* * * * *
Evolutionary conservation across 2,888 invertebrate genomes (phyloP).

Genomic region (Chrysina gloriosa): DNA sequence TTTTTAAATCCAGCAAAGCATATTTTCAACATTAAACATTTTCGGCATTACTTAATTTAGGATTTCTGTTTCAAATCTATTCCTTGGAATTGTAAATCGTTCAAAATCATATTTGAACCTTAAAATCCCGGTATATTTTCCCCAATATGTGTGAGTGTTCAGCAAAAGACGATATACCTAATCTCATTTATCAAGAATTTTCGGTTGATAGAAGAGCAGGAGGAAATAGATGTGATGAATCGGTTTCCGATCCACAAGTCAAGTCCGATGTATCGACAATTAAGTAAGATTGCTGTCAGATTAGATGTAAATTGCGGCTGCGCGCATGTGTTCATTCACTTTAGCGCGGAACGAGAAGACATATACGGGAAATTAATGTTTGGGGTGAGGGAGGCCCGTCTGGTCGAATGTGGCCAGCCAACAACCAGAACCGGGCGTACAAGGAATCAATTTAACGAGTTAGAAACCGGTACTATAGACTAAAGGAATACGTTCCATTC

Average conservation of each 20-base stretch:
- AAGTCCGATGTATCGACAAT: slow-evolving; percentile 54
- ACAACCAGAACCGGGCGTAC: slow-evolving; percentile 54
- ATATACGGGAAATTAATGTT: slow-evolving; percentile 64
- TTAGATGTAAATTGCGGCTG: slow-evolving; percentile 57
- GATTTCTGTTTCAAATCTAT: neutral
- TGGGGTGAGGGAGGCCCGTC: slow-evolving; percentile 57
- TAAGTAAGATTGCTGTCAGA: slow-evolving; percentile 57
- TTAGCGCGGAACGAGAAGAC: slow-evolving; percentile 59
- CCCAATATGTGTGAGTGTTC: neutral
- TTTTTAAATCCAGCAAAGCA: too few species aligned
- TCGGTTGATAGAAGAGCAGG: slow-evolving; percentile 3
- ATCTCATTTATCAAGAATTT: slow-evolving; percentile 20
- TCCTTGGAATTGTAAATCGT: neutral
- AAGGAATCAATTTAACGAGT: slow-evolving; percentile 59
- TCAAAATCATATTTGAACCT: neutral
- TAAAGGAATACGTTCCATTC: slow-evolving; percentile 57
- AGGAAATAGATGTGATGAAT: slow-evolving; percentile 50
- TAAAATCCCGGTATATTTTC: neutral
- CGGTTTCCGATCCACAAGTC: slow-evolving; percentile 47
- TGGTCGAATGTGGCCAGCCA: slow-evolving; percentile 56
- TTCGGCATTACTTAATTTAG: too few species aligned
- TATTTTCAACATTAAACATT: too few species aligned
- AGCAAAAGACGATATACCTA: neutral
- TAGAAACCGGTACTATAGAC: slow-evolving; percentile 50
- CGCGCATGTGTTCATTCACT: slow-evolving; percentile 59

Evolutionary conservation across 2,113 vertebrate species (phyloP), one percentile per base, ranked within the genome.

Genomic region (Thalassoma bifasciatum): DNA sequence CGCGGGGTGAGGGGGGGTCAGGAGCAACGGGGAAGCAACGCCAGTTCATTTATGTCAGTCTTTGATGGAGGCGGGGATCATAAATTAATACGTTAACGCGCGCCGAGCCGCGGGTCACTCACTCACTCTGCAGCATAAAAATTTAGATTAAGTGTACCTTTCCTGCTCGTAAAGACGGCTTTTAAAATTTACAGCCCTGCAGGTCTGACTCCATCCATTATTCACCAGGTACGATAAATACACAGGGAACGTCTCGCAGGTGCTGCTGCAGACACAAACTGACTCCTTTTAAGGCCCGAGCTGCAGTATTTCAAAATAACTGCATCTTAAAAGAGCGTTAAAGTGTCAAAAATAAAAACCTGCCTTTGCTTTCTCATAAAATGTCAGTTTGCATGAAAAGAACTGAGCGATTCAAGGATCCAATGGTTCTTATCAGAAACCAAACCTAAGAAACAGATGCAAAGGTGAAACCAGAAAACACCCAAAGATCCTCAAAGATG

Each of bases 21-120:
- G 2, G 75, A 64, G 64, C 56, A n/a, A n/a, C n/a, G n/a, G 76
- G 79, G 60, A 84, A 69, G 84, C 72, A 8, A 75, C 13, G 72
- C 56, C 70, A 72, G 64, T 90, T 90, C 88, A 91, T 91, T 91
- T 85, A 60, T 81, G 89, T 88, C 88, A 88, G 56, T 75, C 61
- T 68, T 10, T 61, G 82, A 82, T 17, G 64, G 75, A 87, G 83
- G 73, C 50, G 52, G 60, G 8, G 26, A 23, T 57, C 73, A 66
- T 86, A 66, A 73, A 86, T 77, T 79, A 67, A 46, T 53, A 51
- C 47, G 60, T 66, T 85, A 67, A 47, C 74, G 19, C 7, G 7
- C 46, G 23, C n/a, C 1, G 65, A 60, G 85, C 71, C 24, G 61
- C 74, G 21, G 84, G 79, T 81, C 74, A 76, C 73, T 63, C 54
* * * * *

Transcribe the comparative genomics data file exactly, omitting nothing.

Evolutionary conservation across 2,888 invertebrate genomes (phyloP).

Genomic region (Chrysina gloriosa): DNA sequence TTTTTAAATCCAGCAAAGCATATTTTCAACATTAAACATTTTCGGCATTACTTAATTTAGGATTTCTGTTTCAAATCTATTCCTTGGAATTGTAAATCGTTCAAAATCATATTTGAACCTTAAAATCCCGGTATATTTTCCCCAATATGTGTGAGTGTTCAGCAAAAGACGATATACCTAATCTCATTTATCAAGAATTTTCGGTTGATAGAAGAGCAGGAGGAAATAGATGTGATGAATCGGTTTCCGATCCACAAGTCAAGTCCGATGTATCGACAATTAAGTAAGATTGCTGTCAGATTAGATGTAAATTGCGGCTGCGCGCATGTGTTCATTCACTTTAGCGCGGAACGAGAAGACATATACGGGAAATTAATGTTTGGGGTGAGGGAGGCCCGTCTGGTCGAATGTGGCCAGCCAACAACCAGAACCGGGCGTACAAGGAATCAATTTAACGAGTTAGAAACCGGTACTATAGACTAAAGGAATACGTTCCATTC

Average conservation of each 20-base stretch:
- AAGTCCGATGTATCGACAAT: slow-evolving; percentile 54
- ACAACCAGAACCGGGCGTAC: slow-evolving; percentile 54
- ATATACGGGAAATTAATGTT: slow-evolving; percentile 64
- TTAGATGTAAATTGCGGCTG: slow-evolving; percentile 57
- GATTTCTGTTTCAAATCTAT: neutral
- TGGGGTGAGGGAGGCCCGTC: slow-evolving; percentile 57
- TAAGTAAGATTGCTGTCAGA: slow-evolving; percentile 57
- TTAGCGCGGAACGAGAAGAC: slow-evolving; percentile 59
- CCCAATATGTGTGAGTGTTC: neutral
- TTTTTAAATCCAGCAAAGCA: too few species aligned
- TCGGTTGATAGAAGAGCAGG: slow-evolving; percentile 3
- ATCTCATTTATCAAGAATTT: slow-evolving; percentile 20
- TCCTTGGAATTGTAAATCGT: neutral
- AAGGAATCAATTTAACGAGT: slow-evolving; percentile 59
- TCAAAATCATATTTGAACCT: neutral
- TAAAGGAATACGTTCCATTC: slow-evolving; percentile 57
- AGGAAATAGATGTGATGAAT: slow-evolving; percentile 50
- TAAAATCCCGGTATATTTTC: neutral
- CGGTTTCCGATCCACAAGTC: slow-evolving; percentile 47
- TGGTCGAATGTGGCCAGCCA: slow-evolving; percentile 56
- TTCGGCATTACTTAATTTAG: too few species aligned
- TATTTTCAACATTAAACATT: too few species aligned
- AGCAAAAGACGATATACCTA: neutral
- TAGAAACCGGTACTATAGAC: slow-evolving; percentile 50
- CGCGCATGTGTTCATTCACT: slow-evolving; percentile 59

Evolutionary conservation across 2,113 vertebrate species (phyloP), one percentile per base, ranked within the genome.

Genomic region (Thalassoma bifasciatum): DNA sequence CGCGGGGTGAGGGGGGGTCAGGAGCAACGGGGAAGCAACGCCAGTTCATTTATGTCAGTCTTTGATGGAGGCGGGGATCATAAATTAATACGTTAACGCGCGCCGAGCCGCGGGTCACTCACTCACTCTGCAGCATAAAAATTTAGATTAAGTGTACCTTTCCTGCTCGTAAAGACGGCTTTTAAAATTTACAGCCCTGCAGGTCTGACTCCATCCATTATTCACCAGGTACGATAAATACACAGGGAACGTCTCGCAGGTGCTGCTGCAGACACAAACTGACTCCTTTTAAGGCCCGAGCTGCAGTATTTCAAAATAACTGCATCTTAAAAGAGCGTTAAAGTGTCAAAAATAAAAACCTGCCTTTGCTTTCTCATAAAATGTCAGTTTGCATGAAAAGAACTGAGCGATTCAAGGATCCAATGGTTCTTATCAGAAACCAAACCTAAGAAACAGATGCAAAGGTGAAACCAGAAAACACCCAAAGATCCTCAAAGATG

Each of bases 21-120:
- G 2, G 75, A 64, G 64, C 56, A n/a, A n/a, C n/a, G n/a, G 76
- G 79, G 60, A 84, A 69, G 84, C 72, A 8, A 75, C 13, G 72
- C 56, C 70, A 72, G 64, T 90, T 90, C 88, A 91, T 91, T 91
- T 85, A 60, T 81, G 89, T 88, C 88, A 88, G 56, T 75, C 61
- T 68, T 10, T 61, G 82, A 82, T 17, G 64, G 75, A 87, G 83
- G 73, C 50, G 52, G 60, G 8, G 26, A 23, T 57, C 73, A 66
- T 86, A 66, A 73, A 86, T 77, T 79, A 67, A 46, T 53, A 51
- C 47, G 60, T 66, T 85, A 67, A 47, C 74, G 19, C 7, G 7
- C 46, G 23, C n/a, C 1, G 65, A 60, G 85, C 71, C 24, G 61
- C 74, G 21, G 84, G 79, T 81, C 74, A 76, C 73, T 63, C 54